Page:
What about habits you only want to do once or twice a week, like calling your mother-in-law or studying with a partner? That can also be habit stacked — if you attend a workshop every Monday, schedule that call for ten minutes before you leave for your class (it’ll also give you an excuse to end the call after ten minutes…. Just kidding.) Do you soak your cholent beans every week? Stack it with your new weekly habit of wiping down the refrigerator shelves or cabinet exteriors. If you don’t have a weekly habit on which to stack your new habit, program your phone’s alarm to remind you to do it.

2: Make It Attractive

What makes processed food so irresistible? The dopamine — feel good — spike it gives us. Food scientists have figured out the exact balance of salt and fat that makes us feel good when we eat processed food, and they’ve capitalized on that big-time.

We can do the same thing with our habits. Find the magic button, which when pressed, makes us want to do that habit. For instance, after supper (using the habit-stacking trick — current supper habit followed by new habit), switch on lively music, which will give all family members that magic dopamine spike, and introduce a two-minute clean-up habit. In a span of two minutes, family members pick up and put away as many objects as they can. You’ll be surprised at how this simple habit can permanently alter your home’s state of messiness.

You’d like to do laundry for at least 15 minutes each day to avoid succumbing to the laundry-pileup effect. Listen to music, a shiur, or audiobook every time you make those 15 minutes happen. Mark my word, you will find yourself actually looking forward to doing laundry!

3. Make It Easy

Conventional wisdom believes that motivation is the catalyst for change. But in reality, points out Mr. Clear irrefragably, human nature is to be lazy. He even has scientific data to back his theory: We gravitate to the law of least effort, and the path followed between two points is the path requiring the least energy. We want the most value for the least effort, and the more effort required for change, the less chance there is of it happening.

This doesn’t present us humans in the noblest of lights, but there’s a certain truth to it.

And that’s why, says Mr. Clear, you’ve got to make your habits easy. And you’ve got to practice your habits so often that they become automatic and therefore require minimal thinking or effort on our part. “Neurons that fire together, wire together,” said neuropsychologist Donald Hebb. When you keep doing something, your nonconscious mind takes over, making it, quite literally, a no-brainer.

How do we make our habits so easy that they become automatic?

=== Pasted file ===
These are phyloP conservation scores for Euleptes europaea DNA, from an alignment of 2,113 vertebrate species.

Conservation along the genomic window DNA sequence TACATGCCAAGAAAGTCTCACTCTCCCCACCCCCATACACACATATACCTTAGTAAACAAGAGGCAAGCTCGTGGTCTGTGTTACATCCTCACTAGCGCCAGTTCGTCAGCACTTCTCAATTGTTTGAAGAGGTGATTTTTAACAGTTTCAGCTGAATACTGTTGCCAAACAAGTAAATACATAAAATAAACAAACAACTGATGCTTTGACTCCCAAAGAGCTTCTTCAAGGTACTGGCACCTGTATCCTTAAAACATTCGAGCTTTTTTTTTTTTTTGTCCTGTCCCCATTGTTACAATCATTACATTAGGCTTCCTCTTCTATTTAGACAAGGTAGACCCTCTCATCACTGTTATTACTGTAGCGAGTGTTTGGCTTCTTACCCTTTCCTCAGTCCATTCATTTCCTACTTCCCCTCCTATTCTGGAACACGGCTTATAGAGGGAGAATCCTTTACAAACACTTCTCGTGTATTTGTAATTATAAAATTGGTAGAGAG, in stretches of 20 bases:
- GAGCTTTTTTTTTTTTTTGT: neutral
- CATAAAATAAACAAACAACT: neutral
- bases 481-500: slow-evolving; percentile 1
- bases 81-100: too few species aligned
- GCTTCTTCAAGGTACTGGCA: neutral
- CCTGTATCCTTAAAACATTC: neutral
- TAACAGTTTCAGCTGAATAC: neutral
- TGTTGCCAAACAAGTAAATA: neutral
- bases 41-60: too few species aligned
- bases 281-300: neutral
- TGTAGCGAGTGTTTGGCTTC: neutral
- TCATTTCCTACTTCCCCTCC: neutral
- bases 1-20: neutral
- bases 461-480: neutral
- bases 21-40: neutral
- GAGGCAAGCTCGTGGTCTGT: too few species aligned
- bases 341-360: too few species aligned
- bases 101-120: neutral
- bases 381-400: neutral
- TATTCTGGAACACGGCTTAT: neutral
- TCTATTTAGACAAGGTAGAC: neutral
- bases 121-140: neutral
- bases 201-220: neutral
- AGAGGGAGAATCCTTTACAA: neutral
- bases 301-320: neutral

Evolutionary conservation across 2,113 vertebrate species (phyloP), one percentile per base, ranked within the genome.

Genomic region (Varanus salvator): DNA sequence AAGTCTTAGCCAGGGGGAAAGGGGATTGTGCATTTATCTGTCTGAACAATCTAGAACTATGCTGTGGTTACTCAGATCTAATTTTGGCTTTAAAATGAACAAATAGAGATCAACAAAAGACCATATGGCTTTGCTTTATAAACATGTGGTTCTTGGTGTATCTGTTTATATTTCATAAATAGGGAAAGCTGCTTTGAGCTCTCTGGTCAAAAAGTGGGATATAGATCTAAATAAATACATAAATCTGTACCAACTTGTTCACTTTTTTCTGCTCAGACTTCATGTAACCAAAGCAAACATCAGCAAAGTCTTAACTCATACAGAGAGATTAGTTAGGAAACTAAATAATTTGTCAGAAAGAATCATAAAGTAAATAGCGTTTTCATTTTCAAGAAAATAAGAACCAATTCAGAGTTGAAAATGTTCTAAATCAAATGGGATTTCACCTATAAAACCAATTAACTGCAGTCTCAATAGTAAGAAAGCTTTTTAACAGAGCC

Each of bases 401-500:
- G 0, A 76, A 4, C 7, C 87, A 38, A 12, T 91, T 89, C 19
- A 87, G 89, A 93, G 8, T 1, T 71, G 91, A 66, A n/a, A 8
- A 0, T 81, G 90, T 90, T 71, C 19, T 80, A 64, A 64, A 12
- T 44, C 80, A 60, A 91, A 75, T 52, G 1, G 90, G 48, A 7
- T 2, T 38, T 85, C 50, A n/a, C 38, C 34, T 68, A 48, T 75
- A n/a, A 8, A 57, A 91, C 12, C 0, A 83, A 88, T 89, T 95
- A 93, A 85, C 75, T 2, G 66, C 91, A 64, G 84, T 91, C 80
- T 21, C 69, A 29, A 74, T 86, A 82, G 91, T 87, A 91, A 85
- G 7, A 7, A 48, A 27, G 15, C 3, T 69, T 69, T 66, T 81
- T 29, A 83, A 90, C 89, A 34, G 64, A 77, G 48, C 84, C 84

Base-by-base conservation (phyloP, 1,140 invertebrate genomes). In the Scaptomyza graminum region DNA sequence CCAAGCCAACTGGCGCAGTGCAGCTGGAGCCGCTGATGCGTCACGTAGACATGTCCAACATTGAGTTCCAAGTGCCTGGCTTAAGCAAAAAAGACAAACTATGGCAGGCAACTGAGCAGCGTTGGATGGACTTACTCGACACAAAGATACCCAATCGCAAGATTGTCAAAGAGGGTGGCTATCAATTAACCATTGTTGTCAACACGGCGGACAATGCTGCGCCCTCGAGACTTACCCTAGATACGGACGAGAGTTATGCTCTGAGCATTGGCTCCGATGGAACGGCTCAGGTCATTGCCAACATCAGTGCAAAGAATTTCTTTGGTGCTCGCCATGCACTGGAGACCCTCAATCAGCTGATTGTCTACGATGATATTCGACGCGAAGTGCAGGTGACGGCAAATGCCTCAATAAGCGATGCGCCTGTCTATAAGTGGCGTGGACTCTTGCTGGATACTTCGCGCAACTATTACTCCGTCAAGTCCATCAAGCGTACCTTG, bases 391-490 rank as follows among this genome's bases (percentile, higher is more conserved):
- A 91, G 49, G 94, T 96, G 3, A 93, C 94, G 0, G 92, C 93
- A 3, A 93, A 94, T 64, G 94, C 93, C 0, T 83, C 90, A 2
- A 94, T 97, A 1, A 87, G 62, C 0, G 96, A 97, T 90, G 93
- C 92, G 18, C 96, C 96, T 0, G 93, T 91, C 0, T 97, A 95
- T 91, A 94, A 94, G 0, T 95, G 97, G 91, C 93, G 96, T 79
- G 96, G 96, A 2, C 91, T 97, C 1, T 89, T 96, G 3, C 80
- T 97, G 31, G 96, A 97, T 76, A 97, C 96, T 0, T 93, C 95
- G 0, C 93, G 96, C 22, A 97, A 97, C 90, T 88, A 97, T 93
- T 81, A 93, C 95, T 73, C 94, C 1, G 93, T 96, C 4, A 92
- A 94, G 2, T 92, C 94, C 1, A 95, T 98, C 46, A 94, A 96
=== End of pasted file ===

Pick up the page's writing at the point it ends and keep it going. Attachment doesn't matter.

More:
Here comes a diamond of a rule, and in my opinion, this and the habit-tracking sheet, are the most priceless gems to be gleaned from the book: Your new habit shouldn’t take longer than two minutes. I know I’ve given examples earlier of habits that take longer than two minutes, but to begin with at least, keep to habits that require two minutes or less. You’d be surprised at how many habits don’t take longer than that — eat a fruit for breakfast, do five push-ups, read one page from a book on emunah, say a kapitel of Tehillim, stroke your son’s cheek at bedtime, floss your teeth, sweep the floor right after supper, etc.

If two minutes sounds too unsubstantial an amount of time to actually accomplish anything, you can break things down, making one habit the gateway for a follow-on habit that you’ll implement the next month, and another follow-on habit the next, until you reach your final goal.

For example, if you’re a writer and want to write for 30 uninterrupted minutes each day, start one month with two uninterrupted minutes each day. Really! Even if opening up your word document, thinking about what to write, saving it, and closing it takes up most of the two minutes, and you have nothing to show for it.

The next month, make it five minutes a day, the next month fifteen, etc. To quote Earnest Hemingway: “The best way is to always stop when it’s going good.” After several months, 30 minutes of writing a day will be a breeze.

Other ways to make habits easy:

  • Reduce friction between you and your good habit. Cater to your lazy self! Prepare cut-up veggies in the fridge if you’d like to eat healthier, have a stack of coins next to your pushke if you’d like to give tzedakah each day.
  • Employ devices that lock in behavior, such as a website blocker to cut off computer time or an annoying phone alarm that won’t go off until you’ve gotten out of bed at 6:30 a.m.
4. Make It Satisfying

What can be more satisfying than to see real, concrete changes in our life by dint of implementing a few easy, daily habits? you ask.